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October 5, 2010

CPI (Cabbage Price Index) goes through the roof, sparking new Korean crisis


Yesterday's Wall Street Journal story by Jaeyeon Woo and Kanga Kong made me head to the fridge to make sure my jars of kimchi were still there, nice and spicy.

Hot story short: "The price of kimchi... has soared to unprecedented heights amid shortages."

Here's the article.



South Korea faces a minicrisis in its staple condiment kimchi after an unusually long stretch of rain has sharply reduced harvests of napa cabbage and other produce.

A resulting surge in food prices helped push the inflation rate to a 17-month high in September, and the price of kimchi, which is most commonly made from seasoned, fermented napa cabbage, has soared to unprecedented heights amid shortages.

Hard-hit restaurants are thinking about charging for kimchi, a food that is usually as freely available as sugar, salt and pepper—even at restaurants that don't serve Korean cuisine—and more heavily consumed than those foods by many South Koreans.

"This is like a rent increase," says Jang Won-chan, owner of a restaurant in central Seoul where the specialty is a stew made from kimchi and pork. "We are losing money but we can't quickly raise our prices."

Local press reported Friday that three men were arrested for stealing more than 400 heads of cabbage from a farm in the country's northeastern province.

The government responded Friday by suspending its tariffs on cabbage and radishes and announcing plans to buy 150 tons of fresh vegetables from China, with special emphasis on napa cabbage.

President Lee Myung-bak announced that, until the shortage eases, he would stop eating kimchi made from napa cabbage, which has an elongated head and is also known as celery cabbage or Chinese cabbage. Instead, the president said, he will eat kimchi made from the round cabbage that is more common in Europe and North America.

But the round cabbage is a poor substitute for the type from which kimchi is usually made—the long leaves of napa cabbage make it great for slathering on garlic, peppers and other seasonings for kimchi—and few South Koreans are likely to follow suit. After the presidential announcement, some commenters on South Korean media websites noted the price for the round cabbage, which as in other countries is often used for cole slaw here, has also risen, though not as much as napa cabbage.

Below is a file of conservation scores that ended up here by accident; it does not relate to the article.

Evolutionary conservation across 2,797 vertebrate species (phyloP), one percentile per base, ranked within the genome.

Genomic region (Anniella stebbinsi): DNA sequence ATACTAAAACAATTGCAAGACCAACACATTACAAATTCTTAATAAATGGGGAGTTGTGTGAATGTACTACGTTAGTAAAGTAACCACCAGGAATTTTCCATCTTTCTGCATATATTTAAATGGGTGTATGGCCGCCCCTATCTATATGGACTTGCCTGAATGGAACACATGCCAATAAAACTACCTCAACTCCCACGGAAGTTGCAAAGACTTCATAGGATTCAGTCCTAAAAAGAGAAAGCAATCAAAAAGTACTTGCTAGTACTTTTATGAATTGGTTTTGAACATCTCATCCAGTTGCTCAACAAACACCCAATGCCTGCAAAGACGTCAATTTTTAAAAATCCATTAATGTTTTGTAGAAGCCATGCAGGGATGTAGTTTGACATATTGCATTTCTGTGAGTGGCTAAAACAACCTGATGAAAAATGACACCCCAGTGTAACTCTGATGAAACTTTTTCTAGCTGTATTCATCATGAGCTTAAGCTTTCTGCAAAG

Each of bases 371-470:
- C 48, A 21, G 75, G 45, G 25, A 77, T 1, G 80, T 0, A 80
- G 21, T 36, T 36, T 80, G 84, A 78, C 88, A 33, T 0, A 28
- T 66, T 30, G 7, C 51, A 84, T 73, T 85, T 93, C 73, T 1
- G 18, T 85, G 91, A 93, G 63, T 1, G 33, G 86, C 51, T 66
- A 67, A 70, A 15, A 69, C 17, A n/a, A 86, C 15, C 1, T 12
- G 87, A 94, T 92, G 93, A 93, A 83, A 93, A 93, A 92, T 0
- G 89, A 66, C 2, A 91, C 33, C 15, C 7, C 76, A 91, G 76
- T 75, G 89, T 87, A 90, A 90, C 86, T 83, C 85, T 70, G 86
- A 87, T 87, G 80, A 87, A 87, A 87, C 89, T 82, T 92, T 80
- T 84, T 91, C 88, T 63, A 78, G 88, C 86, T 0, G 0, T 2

A 2.5-kilogram head of napa cabbage cost 11,500 won ($10.09) in South Korean grocery stores this week, up from about 4,000 won two weeks ago and 2,500 won a month ago.


"This is the first time that cabbage prices have gone up so much," said Park Young-koo, researcher at the Korea Rural Economic Institute. "Since we have monitored the price, nothing like this has happened before."

Napa cabbage grows well in cool, dry conditions, but weather alternated between heavy rain spells and short stretches of hot, humid days in recent weeks. South Korea received 260.5 millimeters of rain in September, well above the average of 149.4 millimeters, the country's weather service said.

Food and energy prices pushed South Korea's consumer price index up 3.6% in September from a year earlier, up sharply from a gain of 2.6% in the preceding month and a 3% market forecast. From a month earlier, prices rose 1.1%, the fastest pace of growth since 2003.

The index measuring prices of fresh food surged 19.5% from the preceding month, and 45.5% from a year earlier, according to Statistics Korea, the government data service. Vegetables have been driving the increase but prices of fruit and fish were also significantly higher than a year ago.

Government officials played down the possibility that food prices will remain high for a long time, saying that produce supplies will improve once weather conditions turn favorable. Even so, the spike in inflation has increased the possibility that the Bank of Korea will raise interest rates in October, economists said.

For consumers and restaurant owners, the sharp jump in cabbage prices is raising questions of etiquette as well as forcing changes in business strategy.

Shin Hyun-soo, who runs a noodle restaurant in Seoul, said she noticed that customers, well aware of the cabbage shortage, have stopped asking for kimchi. "Then I say, 'Please feel comfortable about asking,'" she said. "You can't tell your customer to eat just a little kimchi."

Yu Seong-hwa, manager at another Korean food restaurant in Seoul, said they stopped serving kimchi from Korean-grown cabbage several weeks ago and are now running short of access to Chinese-grown cabbage.

She said she asked her brother to call friends who may know farmers. "An acquaintance of my brother told him that there won't be any usable cabbage until late October," she said.

October 5, 2010 at 02:01 PM | Permalink


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I live in Korea. Cabbage is expensive right now, but, hey, it's always expensive in October. The cabbage harvest begins in late November and continues through December. Koreans will be pickling cabbage for kimchi and putting up a year's worth in kimchi cabinets. (What's a kimchi cabinet? Imagine your refrigerator compartmented into drawers. Or look here: http://www.buhaykorea.com/2005/12/30/kimchi-refrigerator/)

The best kimchi -- to my taste -- is sweet.

Posted by: antares | Oct 5, 2010 5:46:50 PM

Well, kimchi can be made from quite a few other veggies - including squash blossoms. Not many squash blooming in October in Korea.

Posted by: 6.02*10^23 | Oct 5, 2010 5:42:30 PM

Plenty of cabbage kimchi here at my local Korean market...

Posted by: Milena | Oct 5, 2010 3:21:23 PM

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